Do Prophets Still Exist Today?
- Friday, June 20, 2008
They will always agree with scripture or what the Lord has previously spoken. Such was the case in 1 Kings 13 when God told a certain man to deliver a message to King Jeroboam and to leave without eating or drinking in that town. A lying prophet approached him and told him that God said it was okay for him to eat at his house after all. The man believed the prophet and ate with him, which resulted in devastating consequences. The man should have realized the lie and stuck with what God had already told him.
If what they speak is truly from the Lord, it will come true 100% to the letter. "So a prophet who predicts peace must carry the burden of proof. Only when his predictions come true can it be known that he is really from the LORD." Jeremiah 28:9
Their prophetic words should be confirmed. One time someone told me about a sin that God wanted to deal with in me that I hadn't even seen in myself yet. Over time, it became an apparent theme that God was indeed showing me this sin and dealing with it. On another occasion, I had asked God to show me the answer to a question, and someone came up to me out of the blue and said, "I have the answer to your question…" and they proceeded to confirm an answer that God had already been showing me through prayer and His word.
Their lives will be aimed at godliness. Jeremiah 23:14 says, "And among the prophets of Jerusalem I have seen something horrible: They commit adultery and live a lie. They strengthen the hands of evildoers, so that no one turns from his wickedness. They are all like Sodom to me..." God cares about hypocrisy among those speaking in His name, and so should you.
They will speak truth in a spirit of humility. Many of the prophets in the Bible spoke with authority and boldness, but all of them spoke in humility. Jesus was the ultimate example.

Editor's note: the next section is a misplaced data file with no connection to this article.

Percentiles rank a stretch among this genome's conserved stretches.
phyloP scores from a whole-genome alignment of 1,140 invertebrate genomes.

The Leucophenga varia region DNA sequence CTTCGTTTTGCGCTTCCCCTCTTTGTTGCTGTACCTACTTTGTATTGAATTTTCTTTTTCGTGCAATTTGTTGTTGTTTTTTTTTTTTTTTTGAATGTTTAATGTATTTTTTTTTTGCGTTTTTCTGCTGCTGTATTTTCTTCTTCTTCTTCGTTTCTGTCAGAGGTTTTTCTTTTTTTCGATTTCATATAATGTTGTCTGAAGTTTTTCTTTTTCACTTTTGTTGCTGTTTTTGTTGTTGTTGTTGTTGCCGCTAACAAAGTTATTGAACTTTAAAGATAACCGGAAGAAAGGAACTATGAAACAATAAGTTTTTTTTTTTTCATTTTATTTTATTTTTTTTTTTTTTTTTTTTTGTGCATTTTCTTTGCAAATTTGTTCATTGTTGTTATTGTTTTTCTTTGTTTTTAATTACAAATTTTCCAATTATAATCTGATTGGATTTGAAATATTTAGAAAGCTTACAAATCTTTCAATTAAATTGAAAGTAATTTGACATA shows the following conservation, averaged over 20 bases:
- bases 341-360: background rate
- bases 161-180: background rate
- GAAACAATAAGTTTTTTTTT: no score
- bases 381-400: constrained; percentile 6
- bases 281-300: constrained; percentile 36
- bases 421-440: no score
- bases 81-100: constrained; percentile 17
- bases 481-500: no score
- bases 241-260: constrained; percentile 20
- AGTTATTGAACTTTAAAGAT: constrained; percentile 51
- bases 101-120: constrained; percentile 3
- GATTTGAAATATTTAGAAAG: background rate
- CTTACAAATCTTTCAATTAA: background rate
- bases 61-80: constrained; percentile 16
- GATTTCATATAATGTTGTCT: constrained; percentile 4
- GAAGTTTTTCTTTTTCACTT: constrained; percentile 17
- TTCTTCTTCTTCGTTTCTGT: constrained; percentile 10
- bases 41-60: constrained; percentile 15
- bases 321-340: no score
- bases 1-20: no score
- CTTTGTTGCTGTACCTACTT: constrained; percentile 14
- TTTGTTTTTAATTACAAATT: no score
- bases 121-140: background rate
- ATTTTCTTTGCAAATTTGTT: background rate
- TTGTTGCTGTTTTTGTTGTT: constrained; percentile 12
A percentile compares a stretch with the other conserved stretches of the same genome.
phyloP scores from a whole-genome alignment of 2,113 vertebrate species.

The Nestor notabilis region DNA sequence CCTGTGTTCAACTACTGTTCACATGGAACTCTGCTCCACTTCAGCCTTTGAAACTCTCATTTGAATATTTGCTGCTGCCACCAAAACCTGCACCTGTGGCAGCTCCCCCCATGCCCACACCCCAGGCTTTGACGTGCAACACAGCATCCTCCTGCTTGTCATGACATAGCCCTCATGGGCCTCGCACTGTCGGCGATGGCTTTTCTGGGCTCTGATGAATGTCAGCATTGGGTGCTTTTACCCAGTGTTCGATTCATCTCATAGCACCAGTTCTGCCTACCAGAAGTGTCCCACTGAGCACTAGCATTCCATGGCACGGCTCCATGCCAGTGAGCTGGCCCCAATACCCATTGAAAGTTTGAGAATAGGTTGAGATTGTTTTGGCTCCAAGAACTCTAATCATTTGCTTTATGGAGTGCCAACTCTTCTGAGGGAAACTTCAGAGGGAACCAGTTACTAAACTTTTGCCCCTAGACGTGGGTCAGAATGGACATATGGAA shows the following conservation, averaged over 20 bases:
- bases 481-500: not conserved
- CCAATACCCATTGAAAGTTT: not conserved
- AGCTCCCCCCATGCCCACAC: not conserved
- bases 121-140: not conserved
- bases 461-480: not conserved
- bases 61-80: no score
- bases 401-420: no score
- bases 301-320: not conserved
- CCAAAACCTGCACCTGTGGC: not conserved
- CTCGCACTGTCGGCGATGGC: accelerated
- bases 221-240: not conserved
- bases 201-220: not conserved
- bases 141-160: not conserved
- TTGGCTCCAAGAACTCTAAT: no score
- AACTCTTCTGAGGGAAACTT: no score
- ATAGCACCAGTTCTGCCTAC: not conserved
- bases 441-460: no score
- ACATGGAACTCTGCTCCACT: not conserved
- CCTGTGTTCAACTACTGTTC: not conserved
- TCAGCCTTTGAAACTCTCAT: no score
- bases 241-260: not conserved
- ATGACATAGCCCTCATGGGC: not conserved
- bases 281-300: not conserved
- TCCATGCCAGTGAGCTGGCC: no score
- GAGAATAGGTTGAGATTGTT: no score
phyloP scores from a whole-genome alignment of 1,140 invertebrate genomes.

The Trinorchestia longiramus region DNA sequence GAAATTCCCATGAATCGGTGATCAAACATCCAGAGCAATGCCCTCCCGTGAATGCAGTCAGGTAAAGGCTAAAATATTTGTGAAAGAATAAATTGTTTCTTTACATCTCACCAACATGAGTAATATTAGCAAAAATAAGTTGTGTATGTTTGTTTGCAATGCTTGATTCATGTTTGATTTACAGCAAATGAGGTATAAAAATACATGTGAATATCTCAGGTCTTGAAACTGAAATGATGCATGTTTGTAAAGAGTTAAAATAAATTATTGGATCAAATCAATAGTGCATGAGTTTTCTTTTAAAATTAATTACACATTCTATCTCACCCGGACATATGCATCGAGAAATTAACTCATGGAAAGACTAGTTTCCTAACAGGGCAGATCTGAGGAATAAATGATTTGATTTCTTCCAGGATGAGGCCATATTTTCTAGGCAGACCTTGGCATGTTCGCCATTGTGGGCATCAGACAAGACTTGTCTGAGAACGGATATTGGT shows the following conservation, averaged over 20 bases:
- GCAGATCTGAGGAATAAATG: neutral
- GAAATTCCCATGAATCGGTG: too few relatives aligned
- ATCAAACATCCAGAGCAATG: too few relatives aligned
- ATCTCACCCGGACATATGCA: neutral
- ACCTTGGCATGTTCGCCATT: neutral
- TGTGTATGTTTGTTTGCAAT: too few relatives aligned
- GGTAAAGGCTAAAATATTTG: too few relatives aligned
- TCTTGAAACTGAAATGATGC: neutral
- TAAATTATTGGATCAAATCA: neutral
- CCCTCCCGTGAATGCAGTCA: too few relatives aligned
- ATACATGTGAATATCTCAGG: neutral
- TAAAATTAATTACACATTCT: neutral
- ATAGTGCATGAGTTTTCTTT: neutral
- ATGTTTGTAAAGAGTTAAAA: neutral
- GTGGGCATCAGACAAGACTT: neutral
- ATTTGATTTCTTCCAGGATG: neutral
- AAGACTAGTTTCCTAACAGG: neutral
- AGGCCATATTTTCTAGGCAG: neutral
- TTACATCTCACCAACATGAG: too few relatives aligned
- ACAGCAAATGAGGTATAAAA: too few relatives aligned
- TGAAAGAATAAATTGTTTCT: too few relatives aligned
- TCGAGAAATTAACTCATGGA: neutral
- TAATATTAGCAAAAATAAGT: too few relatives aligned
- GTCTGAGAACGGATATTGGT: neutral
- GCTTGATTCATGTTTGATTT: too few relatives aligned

They announce sins before promising blessings: A blessed life is no good if you're still lost in your sins. God has always had the condition of obedience before blessing. In Lamentations 2:13b-14 we read, "Your wound is as deep as the sea. Who can heal you? The visions of your prophets were false and worthless; they did not expose your sin to ward off your captivity. The oracles they gave you were false and misleading." (Also see Jeremiah 23:16-17, 22)
They offend many. People do not want the truth; hence, prophets are not usually popular. Isaiah 30:9-11 says, "These are rebellious people, deceitful children, children unwilling to listen to the LORD's instruction. They say to the seers, ‘See no more visions!' and to the prophets, ‘Give us no more visions of what is right! Tell us pleasant things, prophesy illusions. Leave this way, get off this path, and stop confronting us with the Holy One of Israel!'" (see also Luke 4:24, Acts 7:51-52, 2 Timothy 4:3)
They won't predict "new truths" about end times and their words will not conflict with or go outside the bounds of scripture. Revelation 22:18 says, "If anyone adds anything to what is written here, God will add to that person the plagues described in this book."
Their gift isn't "one size fits all." Consider King David. Acts 2:30 tells us that David was a prophet, yet during his life you don't find him foretelling events to individuals like say, Isaiah or Ezekiel, or displaying special powers like Moses or Elijah. But throughout the Psalms, David prophesied about the future Messiah and His kingdom. So there are different kinds of prophets, and different kinds of messages.
Remember, the gift of prophecy can work out in many different ways. A few examples might be in dreams, special insight either in the Bible or in life situations, direction for future events, declaration of sin, and even just "truth-telling." And it can come from many different vessels, according to Acts 2—men, women, elderly folks, and even children.
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